In her representational watercolors, Heidi Gallo takes delight in the details, whether it’s the reflections off the chrome fender of a 1950s Porsche Speedster or the dappled shadows falling on cottages in Eastham. “I really like old Cape Cod—the old buildings, cabins, the old signs and the dramatic light we get right before sunset, the color of the grass in early morning. I love reflections, old cars, the curves,” she explains. Her work is decidedly and classically nostalgic, neatly fitting in to the Cape’s long artistic tradition of representational painting. Gallo sees herself as something of a documentarian, rendering perfectly iconic spots like the Lobster Pot in Provincetown. “I’m trying to capture all those little jewels on the Cape before they are gone,” she says.
Gallo grew up in central Massachusetts but often spent summers visiting relatives in coastal Maine, where she got her first taste of the ocean. “I just fell in love with the ocean. I never thought I’d live near the water, and it’s just so cool that I do now,” she says. Her path to becoming a full-time artist was not a direct or immediate one. While always acing her elementary and high school art classes, she had to work and save money for art school, where she studied commercial art and photography. After she finished, she found herself working in a bank for many years. “I always worked in banks,” she says. “Fourteen years, with no windows—I never got outside!” In 1991, she accompanied her husband to Eastham. “I ended up working as a clam farmer. Work at a bank and then end up as a clam farmer, how does that work?” muses Gallo.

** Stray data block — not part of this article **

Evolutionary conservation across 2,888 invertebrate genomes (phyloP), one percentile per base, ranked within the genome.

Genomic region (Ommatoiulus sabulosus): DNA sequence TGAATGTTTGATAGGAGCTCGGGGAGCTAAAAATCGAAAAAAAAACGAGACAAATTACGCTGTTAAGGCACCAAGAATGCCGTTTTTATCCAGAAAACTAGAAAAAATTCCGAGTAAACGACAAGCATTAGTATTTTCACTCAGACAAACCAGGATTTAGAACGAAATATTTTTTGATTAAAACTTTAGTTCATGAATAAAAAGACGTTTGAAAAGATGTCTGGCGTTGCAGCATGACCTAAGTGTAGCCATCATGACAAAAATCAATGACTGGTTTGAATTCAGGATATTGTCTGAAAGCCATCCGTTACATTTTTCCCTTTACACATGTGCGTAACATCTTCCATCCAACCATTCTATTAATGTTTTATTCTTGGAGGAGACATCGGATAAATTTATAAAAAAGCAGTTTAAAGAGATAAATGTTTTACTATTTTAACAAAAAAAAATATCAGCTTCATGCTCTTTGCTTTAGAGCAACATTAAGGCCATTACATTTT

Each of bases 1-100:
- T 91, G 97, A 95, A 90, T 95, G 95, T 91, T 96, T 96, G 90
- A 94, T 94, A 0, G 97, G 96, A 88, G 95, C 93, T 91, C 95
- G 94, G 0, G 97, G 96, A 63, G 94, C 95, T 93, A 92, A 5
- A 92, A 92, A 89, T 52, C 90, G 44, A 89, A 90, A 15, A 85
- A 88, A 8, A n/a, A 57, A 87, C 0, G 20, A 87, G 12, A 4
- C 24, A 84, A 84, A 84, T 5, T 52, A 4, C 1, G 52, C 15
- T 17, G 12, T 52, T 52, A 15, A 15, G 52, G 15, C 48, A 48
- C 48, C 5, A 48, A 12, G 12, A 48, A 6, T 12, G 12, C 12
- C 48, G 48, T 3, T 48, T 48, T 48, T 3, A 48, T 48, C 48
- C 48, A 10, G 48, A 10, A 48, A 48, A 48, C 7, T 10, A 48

In 1995, her need to tap into her artistic talents inspired her to start watercolor classes at Nauset Adult Education. She studied for nine years under both Doris DeCarlo and Kely Knowles. At that point, she was just giving her work away as gifts, then began selling them. “I approached the Strawberry Patch in Brewster and they took some of my watercolors and sold them for $40, and they were selling like crazy!” she says.
When Gallo was farming, painting usually had to be put on hold during the summer season, and she would have to settle for her camera. Having recently retired from being a clam farmer, she is looking forward to expanding her production and getting out more in the summer.
While Gallo has worked in other media, watercolors are her primary means of expression. “I always liked the look of watercolors; it’s the simplicity of it,” she says. “It can be so simple and beautiful. You really don’t have a lot of control; they take over and do their own thing. Plus, I’m kind of an impatient person—watercolors dry quickly and you can frame them!” Still, Gallo is a meticulous painter, often spending 40 to 45 hours on a piece. True to her commercial art roots, she is actively marketing her work in a variety of forms: originals, prints, greeting cards, tiles, and cutting boards. Her paintings are happy, joyous celebrations of the Cape, the place she calls home. “I really love it here,” she says. “I appreciate that there are so many beautiful places.”